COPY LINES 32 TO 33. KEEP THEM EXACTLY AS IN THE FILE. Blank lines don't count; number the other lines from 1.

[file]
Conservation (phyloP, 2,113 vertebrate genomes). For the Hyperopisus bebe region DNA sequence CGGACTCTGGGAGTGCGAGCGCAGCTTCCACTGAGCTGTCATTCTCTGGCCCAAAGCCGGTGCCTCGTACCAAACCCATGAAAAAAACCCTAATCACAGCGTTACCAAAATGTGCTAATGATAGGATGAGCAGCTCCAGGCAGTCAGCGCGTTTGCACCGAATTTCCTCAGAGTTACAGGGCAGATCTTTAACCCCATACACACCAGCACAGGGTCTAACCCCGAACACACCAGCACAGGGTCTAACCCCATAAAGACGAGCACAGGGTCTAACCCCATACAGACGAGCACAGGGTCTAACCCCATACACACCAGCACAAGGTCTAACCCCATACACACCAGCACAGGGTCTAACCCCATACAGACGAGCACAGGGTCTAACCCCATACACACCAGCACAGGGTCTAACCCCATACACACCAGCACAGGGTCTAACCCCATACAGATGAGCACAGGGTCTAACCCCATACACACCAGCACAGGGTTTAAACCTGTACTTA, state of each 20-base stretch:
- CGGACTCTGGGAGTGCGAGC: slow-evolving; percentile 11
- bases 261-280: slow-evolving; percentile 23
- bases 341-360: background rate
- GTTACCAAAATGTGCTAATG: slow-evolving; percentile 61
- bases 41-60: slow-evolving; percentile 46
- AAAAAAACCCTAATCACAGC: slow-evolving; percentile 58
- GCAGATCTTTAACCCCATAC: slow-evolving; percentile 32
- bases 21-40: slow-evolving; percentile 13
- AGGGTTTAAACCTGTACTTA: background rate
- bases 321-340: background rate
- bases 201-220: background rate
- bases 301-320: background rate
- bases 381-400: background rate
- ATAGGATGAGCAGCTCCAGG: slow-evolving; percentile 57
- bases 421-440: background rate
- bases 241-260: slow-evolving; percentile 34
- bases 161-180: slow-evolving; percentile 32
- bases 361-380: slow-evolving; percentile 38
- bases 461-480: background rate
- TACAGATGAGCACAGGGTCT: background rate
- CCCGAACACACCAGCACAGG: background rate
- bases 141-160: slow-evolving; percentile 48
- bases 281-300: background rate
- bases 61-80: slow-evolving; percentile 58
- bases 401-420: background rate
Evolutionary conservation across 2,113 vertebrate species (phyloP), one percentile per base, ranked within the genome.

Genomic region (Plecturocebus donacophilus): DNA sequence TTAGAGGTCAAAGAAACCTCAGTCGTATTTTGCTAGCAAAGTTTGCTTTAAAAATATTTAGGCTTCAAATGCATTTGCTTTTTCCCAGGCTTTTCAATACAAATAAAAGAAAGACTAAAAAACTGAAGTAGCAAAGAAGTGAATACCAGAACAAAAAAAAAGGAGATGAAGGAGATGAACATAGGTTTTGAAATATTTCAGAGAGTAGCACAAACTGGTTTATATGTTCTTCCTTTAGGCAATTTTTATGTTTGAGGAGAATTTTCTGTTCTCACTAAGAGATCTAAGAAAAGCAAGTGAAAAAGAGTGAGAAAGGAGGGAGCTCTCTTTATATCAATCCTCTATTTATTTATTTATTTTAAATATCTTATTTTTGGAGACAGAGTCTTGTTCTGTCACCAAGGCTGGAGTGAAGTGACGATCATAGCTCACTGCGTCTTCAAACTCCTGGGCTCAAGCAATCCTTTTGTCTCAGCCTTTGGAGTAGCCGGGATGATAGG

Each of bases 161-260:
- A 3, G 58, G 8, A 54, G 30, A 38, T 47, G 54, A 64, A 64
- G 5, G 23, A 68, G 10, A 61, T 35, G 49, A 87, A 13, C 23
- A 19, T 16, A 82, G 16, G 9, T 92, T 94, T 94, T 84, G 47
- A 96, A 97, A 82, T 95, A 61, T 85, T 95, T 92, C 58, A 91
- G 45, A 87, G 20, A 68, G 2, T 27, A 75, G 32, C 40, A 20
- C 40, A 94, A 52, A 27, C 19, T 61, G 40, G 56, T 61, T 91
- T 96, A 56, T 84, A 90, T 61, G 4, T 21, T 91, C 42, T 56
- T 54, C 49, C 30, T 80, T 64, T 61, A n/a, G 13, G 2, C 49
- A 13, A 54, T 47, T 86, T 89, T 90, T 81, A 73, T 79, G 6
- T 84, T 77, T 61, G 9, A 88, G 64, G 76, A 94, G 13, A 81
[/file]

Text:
- A 19, T 16, A 82, G 16, G 9, T 92, T 94, T 94, T 84, G 47
- A 96, A 97, A 82, T 95, A 61, T 85, T 95, T 92, C 58, A 91